Another series of questions asked about the relationship between media and the judiciary.  First, the panel was asked to what extent courts in different jurisdictions may take into account media publicity about a case in their decision making.  The general consensus was that the media should not impact judicial decision making, but panelists provided examples of instances where courts either commented on media exposure in their judgments or admitted after a case that media exposure had been on their minds at the time of the decision.  Second,  the panel was asked to what extent it is appropriate for a judge to make use of media in case management.  This question generated a discussion about a key distinction between truly representative class actions in the United States and mass actions in Europe.  In the United States, the court has an obligation to ensure that absent class members are provided information about the case and to take on an affirmative role in managing the delivery of that information.  In Europe, by contrast, the role of communicating with individual consumers is left to the firm or association that the consumer selects as his or her representative, and if the court has any role at all, it is merely to ensure that attorneys represent who they say they represent.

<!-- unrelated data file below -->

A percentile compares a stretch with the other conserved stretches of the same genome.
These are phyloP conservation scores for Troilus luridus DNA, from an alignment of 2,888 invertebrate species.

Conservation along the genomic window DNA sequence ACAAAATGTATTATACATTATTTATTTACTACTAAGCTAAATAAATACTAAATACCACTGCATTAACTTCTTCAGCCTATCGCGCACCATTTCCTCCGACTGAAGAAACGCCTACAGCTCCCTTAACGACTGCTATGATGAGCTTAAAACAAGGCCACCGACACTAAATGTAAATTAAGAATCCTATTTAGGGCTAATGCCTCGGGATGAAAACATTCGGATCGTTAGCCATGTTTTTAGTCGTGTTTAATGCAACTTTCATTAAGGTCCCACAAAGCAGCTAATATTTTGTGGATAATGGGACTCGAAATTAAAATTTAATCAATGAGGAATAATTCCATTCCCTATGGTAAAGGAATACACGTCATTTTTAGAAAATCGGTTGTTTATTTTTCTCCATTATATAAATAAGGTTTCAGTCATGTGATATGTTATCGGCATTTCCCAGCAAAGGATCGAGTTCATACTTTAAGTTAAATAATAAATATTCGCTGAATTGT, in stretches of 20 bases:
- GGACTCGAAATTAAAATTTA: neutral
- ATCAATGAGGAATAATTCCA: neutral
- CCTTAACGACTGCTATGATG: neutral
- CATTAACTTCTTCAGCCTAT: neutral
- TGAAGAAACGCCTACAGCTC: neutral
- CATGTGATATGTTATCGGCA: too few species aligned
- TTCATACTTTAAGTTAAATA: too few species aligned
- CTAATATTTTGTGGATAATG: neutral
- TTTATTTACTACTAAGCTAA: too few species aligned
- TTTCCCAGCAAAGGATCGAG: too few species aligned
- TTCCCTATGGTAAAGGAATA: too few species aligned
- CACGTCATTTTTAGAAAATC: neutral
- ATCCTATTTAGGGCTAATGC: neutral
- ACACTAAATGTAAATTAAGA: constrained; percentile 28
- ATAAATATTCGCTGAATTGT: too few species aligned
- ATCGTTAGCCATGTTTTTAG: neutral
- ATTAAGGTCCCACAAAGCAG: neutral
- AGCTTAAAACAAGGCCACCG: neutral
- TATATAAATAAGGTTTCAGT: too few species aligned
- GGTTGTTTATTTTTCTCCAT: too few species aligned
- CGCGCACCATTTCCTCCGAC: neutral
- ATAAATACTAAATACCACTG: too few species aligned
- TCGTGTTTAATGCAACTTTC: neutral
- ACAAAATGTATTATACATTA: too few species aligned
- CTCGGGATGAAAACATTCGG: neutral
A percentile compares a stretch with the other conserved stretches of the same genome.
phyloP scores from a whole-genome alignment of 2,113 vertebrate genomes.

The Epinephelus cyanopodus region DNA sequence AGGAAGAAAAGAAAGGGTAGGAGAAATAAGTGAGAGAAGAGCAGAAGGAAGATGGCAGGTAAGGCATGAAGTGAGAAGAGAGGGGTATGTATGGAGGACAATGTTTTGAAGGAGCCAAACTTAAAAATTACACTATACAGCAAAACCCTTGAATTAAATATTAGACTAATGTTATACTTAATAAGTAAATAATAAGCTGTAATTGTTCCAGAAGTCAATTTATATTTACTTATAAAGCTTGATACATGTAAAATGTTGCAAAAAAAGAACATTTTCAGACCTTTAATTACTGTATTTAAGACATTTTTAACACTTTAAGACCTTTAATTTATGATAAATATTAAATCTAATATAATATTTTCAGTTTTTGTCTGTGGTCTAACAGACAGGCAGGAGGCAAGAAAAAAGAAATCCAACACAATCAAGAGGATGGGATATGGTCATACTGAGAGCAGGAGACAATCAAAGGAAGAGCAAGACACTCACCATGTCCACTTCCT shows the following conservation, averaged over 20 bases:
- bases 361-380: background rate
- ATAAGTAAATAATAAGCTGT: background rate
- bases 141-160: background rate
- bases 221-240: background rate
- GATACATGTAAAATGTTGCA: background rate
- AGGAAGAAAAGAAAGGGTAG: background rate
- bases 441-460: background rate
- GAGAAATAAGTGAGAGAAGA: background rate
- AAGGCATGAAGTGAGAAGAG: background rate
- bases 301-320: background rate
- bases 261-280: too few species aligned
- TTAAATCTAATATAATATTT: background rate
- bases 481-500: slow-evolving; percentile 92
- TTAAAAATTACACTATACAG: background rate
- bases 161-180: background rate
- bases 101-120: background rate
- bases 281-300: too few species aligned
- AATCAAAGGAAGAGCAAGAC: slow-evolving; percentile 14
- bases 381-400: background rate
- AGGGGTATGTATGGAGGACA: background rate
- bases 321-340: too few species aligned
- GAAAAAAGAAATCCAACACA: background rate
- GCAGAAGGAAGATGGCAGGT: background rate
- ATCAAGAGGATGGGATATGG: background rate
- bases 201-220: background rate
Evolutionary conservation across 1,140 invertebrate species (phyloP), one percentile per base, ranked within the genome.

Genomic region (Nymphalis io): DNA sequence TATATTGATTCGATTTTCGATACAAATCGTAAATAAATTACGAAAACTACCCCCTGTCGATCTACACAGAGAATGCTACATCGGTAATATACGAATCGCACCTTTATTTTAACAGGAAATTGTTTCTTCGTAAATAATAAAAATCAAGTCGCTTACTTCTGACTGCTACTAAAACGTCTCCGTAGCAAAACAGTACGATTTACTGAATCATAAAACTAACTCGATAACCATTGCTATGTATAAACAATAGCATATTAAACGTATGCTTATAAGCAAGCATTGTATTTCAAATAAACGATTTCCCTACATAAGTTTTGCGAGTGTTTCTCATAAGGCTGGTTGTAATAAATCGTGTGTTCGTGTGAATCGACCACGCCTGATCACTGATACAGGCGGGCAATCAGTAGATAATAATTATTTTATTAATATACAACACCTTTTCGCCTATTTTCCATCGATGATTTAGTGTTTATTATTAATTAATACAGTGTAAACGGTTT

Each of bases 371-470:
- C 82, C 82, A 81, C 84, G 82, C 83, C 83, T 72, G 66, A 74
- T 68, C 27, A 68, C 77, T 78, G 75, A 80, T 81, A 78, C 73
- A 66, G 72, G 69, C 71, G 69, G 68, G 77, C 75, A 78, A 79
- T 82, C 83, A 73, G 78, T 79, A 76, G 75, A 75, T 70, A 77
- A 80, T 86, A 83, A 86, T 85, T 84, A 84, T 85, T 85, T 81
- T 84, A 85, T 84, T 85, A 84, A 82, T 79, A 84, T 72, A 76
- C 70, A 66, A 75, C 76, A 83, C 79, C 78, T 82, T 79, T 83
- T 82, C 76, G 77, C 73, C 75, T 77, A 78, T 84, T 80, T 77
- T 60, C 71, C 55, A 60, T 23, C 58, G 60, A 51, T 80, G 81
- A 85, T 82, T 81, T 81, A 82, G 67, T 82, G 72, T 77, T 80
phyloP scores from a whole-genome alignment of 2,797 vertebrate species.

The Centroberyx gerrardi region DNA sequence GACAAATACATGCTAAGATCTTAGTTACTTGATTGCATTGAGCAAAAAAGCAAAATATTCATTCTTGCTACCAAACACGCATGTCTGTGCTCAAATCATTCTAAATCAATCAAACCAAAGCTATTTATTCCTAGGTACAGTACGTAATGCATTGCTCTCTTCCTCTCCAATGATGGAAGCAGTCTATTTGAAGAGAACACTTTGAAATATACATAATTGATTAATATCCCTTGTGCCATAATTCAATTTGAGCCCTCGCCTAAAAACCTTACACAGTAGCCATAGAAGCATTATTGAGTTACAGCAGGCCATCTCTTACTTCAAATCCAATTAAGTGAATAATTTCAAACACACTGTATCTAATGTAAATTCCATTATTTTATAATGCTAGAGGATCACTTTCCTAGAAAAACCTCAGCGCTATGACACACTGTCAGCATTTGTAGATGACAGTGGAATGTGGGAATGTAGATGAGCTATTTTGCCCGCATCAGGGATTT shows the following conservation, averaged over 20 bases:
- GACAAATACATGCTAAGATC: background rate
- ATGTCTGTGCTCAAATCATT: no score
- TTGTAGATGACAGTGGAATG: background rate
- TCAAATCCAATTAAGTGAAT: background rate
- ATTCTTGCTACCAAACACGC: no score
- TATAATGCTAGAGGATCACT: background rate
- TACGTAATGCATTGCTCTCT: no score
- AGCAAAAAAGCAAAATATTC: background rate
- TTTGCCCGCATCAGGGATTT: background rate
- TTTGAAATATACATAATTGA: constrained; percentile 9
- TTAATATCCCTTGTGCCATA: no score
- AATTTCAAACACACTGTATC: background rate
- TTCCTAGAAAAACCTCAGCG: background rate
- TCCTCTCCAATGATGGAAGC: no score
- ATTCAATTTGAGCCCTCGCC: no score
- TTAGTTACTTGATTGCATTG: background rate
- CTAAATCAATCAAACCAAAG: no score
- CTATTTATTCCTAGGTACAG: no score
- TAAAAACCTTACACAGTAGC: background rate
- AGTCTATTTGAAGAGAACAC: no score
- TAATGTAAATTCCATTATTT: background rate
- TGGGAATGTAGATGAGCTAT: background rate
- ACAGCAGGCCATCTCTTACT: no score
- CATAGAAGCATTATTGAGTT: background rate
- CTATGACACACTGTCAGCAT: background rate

Oxford Professor Christopher Hodges had an interesting observation to wrap up the session.  He talked about the media’s social responsibility in seeking an ultimate truth with regard to high-profile litigation rather than simply reporting on the allegations being made.  He pointed as an example to litigation claiming that infant vaccinations caused autism.  He noted that although the litigation had been based on a medical hypothesis that was later debunked, the initial media attention that had been given to the plaintiffs’ claims generated among some segments of the public a fear of vaccinations that continues to have serious negative public health consequences, long after the litigation.